| 1.8°C Dublin

Neil Francis: 'Scotland aren't very good - now it's time for Ireland to show they are'

Talking point


Chased down: Robbie Henshaw is tackled by Jonny May during England’s victory against Ireland last weekend. Photo: Brendan Moran/Sportsfile

Chased down: Robbie Henshaw is tackled by Jonny May during England’s victory against Ireland last weekend. Photo: Brendan Moran/Sportsfile

Chased down: Robbie Henshaw is tackled by Jonny May during England’s victory against Ireland last weekend. Photo: Brendan Moran/Sportsfile

I got my first cap at the 1987 World Cup in New Zealand. It was a final pool game against Tonga and I figured I might get a run-out, so when the team was being announced I was all ears and anticipation.

"Number 4, Donal Lenihan; number 5, Willie Anderson."

"S**t, I'm not getting a run-out at all."

"Number 6, Philip Matthews; number 7, Derek McGrath; number 8, Neil Francis."

"S**t, I'm going to be doing a lot of running."

Not much was said and I winged it and had a good game. The team was announced for the quarter-final in Sydney against Australia and I was picked again. Australia were a powerhouse side - you couldn't just leave it to chance.

Back in the day most teams had about a dozen back-row moves - you had to know and execute these and you also had to know how to defend against these too. A greenhorn could get badly exposed.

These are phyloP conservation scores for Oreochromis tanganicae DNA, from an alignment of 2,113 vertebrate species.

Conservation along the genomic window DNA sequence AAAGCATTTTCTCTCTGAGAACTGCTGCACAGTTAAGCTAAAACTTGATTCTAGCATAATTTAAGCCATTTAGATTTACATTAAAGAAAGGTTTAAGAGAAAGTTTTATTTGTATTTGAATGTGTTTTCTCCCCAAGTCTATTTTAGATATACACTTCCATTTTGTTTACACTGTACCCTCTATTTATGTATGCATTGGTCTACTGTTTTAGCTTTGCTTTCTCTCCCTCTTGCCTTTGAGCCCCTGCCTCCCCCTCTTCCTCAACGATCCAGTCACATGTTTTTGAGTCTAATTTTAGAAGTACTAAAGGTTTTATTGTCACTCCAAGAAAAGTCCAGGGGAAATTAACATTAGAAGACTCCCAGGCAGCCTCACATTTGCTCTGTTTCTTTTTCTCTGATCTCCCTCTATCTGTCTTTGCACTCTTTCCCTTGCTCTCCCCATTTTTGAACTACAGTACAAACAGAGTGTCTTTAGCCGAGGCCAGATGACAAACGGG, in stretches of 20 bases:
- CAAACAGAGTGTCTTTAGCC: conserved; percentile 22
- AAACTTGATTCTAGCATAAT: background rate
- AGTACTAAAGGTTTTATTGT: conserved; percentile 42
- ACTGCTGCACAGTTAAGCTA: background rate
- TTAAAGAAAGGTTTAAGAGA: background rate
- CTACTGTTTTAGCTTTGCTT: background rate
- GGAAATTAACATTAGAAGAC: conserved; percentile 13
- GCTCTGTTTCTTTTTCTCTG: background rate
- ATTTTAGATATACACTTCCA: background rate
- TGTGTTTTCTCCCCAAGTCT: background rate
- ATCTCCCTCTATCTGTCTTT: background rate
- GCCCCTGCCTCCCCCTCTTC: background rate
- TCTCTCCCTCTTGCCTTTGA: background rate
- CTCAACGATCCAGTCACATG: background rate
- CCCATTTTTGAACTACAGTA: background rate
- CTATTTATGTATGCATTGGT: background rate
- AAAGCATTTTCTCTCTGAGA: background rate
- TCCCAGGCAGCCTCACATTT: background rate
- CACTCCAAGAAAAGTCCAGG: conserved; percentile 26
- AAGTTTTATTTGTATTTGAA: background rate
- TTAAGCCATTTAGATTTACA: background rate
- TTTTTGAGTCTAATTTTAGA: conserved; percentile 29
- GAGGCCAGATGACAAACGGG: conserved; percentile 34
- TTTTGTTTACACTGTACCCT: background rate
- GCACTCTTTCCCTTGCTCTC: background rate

I sat down with Mick Doyle just to see what the policy was on defence.

"So Mick, it's an Aussie scrum on our 22, small blind, the scrum wheels on the tighthead side - do I cover the blind or open?"

Doyler was never strong on detail and neither had the time nor the inclination to second-guess what box of tricks the Australians had for us at scrum time.

Rugby Newsletter

Subscribe to 'The Collision' for a weekly update from Rugby Correspondent Ruaidhri O'Connor and the best writing from our expert team. Issued every Friday morning.

This field is required

His advice was direct: "Frano, if the pope comes around the side of the scrum on a Honda 50 - you just f*****g tackle him."

The last time I played No 8 was as an under-14. The press conference was on at lunchtime and my selection, out of position, was a major talking point.

"Doyler, what do I say at the presser?"

"Tell them you played the whole season for Leinster at No 8."

"They all know I didn't."

"OK, tell them it's your preferred position."

Brilliant! I could have been a Republican Presidential candidate (American and Sinn Féin) - I lied to all of them.

Funny how Robbie Henshaw used the same line - he didn't fool the English one bit either and he got exposed.

Henshaw was a very good full-back for Connacht and he made his reputation there before he switched to centre.

Henshaw is now built like a centre and thinks like a centre and all the way through Saturday's game he played like a first centre out of position at the back.

It might take a half-dozen games to get him to sync back into what he was before but the current Connacht fullback Tiernan O'Halloran would have been more effective at the back than Henshaw. Joe Schmidt probably did the right thing - get all of your best players on the park. Proof positive that even the best players can struggle to re-adapt.